Tuesday, June 6


David Burd (aka Lil Dicky) is the embodiment of the rapper in the age of the Internet. He has gained widespread fame following a series of hilarious music videos, released over the past three years. What started with his music video “Ex-Girlfriend” has become a movement that has Burd meeting with Snoop Dogg and selling out shows across the country. In the Spring of 2014 I saw Lil Dicky at a show in Boulder, CO during his Professional Rapper Tour. He gave a PowerPoint presentation at the onset of the show and came across as a funny, self-deprecating rapper. People laughed and after an hour and a half everyone left with a smile on their face.

Following this tour, Burd released more of his signature music videos and then publicly announced he had run out of money. He was a broke, white, Jewish rapper. This may have been where Lil Dicky sunk into oblivion. He started a Kickstarter campaign and within weeks had raised $113,000. With this money he worked on and then released his first studio album, Professional Rapper, on July 31, 2015. Some songs on the album were classic LD. Songs like “Lemme Freak,” “Classic Male Pregame,” and “White Crime” were all mildly funny and were in no way, in my opinion, representative of a rapper that wanted to be remembered as a rapper. These songs are more indicative of a comedian that could rap, cashing in on his relatable sense of humor. The question I still have is whether Burd will pursue his career as a serious rapping venture. He has shown flashes online of the makings of a talented rapper, who could grow far past his normal billing as a comedy rapper.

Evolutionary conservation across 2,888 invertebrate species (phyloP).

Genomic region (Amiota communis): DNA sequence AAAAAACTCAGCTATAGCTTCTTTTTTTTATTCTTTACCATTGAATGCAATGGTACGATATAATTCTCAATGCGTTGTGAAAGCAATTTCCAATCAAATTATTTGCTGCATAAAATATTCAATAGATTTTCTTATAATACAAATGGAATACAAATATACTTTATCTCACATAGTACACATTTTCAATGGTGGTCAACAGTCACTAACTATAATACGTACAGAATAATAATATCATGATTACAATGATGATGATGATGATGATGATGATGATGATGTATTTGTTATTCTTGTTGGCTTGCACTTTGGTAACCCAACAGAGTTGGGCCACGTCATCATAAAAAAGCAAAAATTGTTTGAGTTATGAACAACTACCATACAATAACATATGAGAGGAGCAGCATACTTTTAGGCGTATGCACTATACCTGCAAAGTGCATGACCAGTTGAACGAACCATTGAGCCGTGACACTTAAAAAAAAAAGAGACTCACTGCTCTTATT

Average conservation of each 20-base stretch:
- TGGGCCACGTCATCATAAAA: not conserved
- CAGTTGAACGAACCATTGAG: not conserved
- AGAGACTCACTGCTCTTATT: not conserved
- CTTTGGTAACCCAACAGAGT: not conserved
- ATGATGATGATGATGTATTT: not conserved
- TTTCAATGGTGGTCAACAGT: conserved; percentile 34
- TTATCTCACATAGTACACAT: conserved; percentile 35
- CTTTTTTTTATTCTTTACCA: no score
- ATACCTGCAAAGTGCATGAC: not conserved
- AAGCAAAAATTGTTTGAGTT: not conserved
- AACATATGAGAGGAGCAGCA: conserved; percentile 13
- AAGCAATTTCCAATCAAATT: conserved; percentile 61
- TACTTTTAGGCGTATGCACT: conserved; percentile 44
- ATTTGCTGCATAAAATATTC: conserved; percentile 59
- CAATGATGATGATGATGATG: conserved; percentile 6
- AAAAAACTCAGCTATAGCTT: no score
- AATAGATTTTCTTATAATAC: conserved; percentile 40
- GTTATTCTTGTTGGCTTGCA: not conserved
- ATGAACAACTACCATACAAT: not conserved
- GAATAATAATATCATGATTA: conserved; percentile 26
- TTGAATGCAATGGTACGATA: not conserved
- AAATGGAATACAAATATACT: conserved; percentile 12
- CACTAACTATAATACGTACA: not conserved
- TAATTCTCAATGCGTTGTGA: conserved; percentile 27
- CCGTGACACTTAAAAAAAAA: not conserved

In the “Save Dat Money” you get a view of how gregarious and likeable he is as a person. “Pillow Talking” is a hilarious rambling look into the comedic mind of LD.

In “Russel Westbrook on a Farm” LD frolics all over the beat and deftly maneuvers through clever rhymes and lines. His “freestyle” (written before I’m sure) on Sway in the Morning is one of the best the show has seen in my opinion.

Maybe Burd is satisfied with the millions of dollars he has in his bank account in this point in his career. In the age of the Internet we see artists rise and then fall off of the map just as quickly. I doubt Burd will meet this fate but I sincerely hope that in his next album we can see a new LD who is willing to become a legitimate rapper, outside of his obvious comedic draw. Maybe we only need to look so far as his name to know where he is headed. Lil Dicky is not a moniker that I could see entering the echelons of rap’s greatest entertainers.

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